Dozens of explosions rocked a propane tank servicing plant in central Florida, northwest of Orlando, late on Monday, injuring seven workers, at least three critically, and prompting the evacuation of nearby homes, authorities said.
No one outside the plant was hurt by the blasts, which began at about 10:30 p.m. local time at the Blue Rhino propane gas filling station in the town of Tavares, about 40 miles (60 km) northwest of Orlando, said John Herrell, a Lake County sheriff's spokesman.
Fifteen workers out of the two dozen on duty were initially reported missing, but all subsequently were found unscathed, Herrell said. Two others were safe from the outset.
"Obviously it was a very, very dangerous scene" when firefighters arrived, Herrell said.
The chain reaction of explosions, ripping through 20-pound propane cylinders one after another — one tank every few seconds at its peak — unleashed tall columns of flames into the night sky. Homeowners several miles away reported feeling shocks from the explosions.
"We are hearing the booms here inside the restaurant," said Jessica McClure, 23, a waitress at a Denny's restaurant 7 miles north of the scene in the town of Eustis.
She said a bright orange glow from the fire was visible in the distance as she arrived at work at about 11 p.m.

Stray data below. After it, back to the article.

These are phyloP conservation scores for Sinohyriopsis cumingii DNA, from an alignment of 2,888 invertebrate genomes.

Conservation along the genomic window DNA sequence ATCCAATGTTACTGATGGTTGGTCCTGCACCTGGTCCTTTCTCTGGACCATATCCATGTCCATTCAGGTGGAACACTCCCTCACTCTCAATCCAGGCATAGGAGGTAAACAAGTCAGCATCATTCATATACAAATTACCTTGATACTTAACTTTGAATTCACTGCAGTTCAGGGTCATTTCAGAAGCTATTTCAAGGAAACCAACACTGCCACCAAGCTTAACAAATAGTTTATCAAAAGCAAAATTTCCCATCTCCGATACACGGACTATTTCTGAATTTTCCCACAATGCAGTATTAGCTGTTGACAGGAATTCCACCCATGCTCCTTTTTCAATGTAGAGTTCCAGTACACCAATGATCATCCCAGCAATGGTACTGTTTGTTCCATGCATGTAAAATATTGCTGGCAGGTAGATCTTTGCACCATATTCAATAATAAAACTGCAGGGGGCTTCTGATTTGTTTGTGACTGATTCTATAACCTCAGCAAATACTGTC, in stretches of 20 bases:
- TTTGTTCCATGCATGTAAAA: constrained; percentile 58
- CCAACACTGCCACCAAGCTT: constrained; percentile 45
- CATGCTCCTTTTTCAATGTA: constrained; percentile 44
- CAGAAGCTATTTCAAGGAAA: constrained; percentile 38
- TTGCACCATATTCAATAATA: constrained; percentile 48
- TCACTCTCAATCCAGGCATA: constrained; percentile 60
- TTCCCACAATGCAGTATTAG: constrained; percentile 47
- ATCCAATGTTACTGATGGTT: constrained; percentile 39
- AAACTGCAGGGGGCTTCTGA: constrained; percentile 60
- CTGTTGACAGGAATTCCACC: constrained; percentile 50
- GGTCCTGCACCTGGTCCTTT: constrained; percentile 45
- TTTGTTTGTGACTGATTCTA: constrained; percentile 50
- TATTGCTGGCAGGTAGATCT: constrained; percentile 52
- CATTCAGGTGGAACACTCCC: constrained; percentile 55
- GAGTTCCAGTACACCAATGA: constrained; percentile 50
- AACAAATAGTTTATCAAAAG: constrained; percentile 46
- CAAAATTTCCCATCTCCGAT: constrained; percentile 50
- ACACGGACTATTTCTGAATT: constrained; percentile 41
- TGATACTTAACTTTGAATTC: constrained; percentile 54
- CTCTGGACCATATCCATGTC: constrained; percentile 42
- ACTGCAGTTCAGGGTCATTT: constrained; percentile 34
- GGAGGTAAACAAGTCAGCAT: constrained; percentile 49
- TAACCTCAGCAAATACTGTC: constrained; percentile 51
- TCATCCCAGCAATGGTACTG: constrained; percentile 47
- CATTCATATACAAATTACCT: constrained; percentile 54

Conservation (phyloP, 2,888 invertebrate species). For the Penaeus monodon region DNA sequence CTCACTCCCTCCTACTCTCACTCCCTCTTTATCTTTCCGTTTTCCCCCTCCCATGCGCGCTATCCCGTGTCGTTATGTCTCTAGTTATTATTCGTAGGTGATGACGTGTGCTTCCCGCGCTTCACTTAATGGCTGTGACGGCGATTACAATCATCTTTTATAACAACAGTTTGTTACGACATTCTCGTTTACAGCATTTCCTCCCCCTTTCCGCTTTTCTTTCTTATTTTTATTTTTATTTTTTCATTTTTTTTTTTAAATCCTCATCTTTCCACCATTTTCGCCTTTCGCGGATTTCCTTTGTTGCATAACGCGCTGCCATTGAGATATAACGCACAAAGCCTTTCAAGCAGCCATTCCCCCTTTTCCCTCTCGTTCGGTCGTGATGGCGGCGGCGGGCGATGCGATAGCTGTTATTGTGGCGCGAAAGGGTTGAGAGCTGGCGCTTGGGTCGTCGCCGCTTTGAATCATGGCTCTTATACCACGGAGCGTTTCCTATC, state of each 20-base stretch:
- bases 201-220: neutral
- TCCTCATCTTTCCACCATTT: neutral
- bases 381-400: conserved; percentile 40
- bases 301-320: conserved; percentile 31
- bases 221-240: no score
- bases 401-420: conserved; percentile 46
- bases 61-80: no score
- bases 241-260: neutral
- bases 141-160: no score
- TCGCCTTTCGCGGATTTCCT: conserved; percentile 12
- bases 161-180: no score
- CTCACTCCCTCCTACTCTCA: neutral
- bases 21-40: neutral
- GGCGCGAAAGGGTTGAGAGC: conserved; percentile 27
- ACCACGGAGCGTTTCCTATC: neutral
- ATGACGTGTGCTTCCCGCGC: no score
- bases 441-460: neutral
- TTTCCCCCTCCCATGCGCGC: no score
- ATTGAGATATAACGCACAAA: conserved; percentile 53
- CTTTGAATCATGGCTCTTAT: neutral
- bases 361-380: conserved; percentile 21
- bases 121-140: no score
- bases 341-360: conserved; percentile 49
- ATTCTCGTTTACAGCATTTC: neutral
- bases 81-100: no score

What caused the explosions was not immediately known, Herrell said.
He said seven workers were injured.
Three men from the Blue Rhino plant were flown by helicopter to the Orlando Regional Medical Center, all of them in critical condition with burns, Sybrina Childress, a spokeswoman for the trauma center told Reuters.
Lake County emergency dispatchers said homes located within a mile of the facility were ordered to evacuate as a precaution.
Aerial views of the facility from footage shot by a local television station about 90 minutes after the first explosions showed a large fire, apparently being fed by continuing explosions, surrounded by smaller blazes.
After another 30 minutes, the main fire appeared to be dying down, and the wreckage of what appeared to be burned-out trucks could be seen.
Speaking by telephone to local NBC affiliate WESH-TV, former plant supervisor Don Ingram said the company took in propane tanks used for home gas grills, cleaned them, checked the valves and refilled them. He said that tanks were stacked on plastic pallets four and five high behind the filling station.
Herrell said an estimated 53,000 propane cylinders were kept on the property.
He said a late crew typically refills 4,000 to 5,000 tanks overnight. The nearest residential neighborhood is located about a quarter-mile from the facility behind a row of trees, Ingram said.
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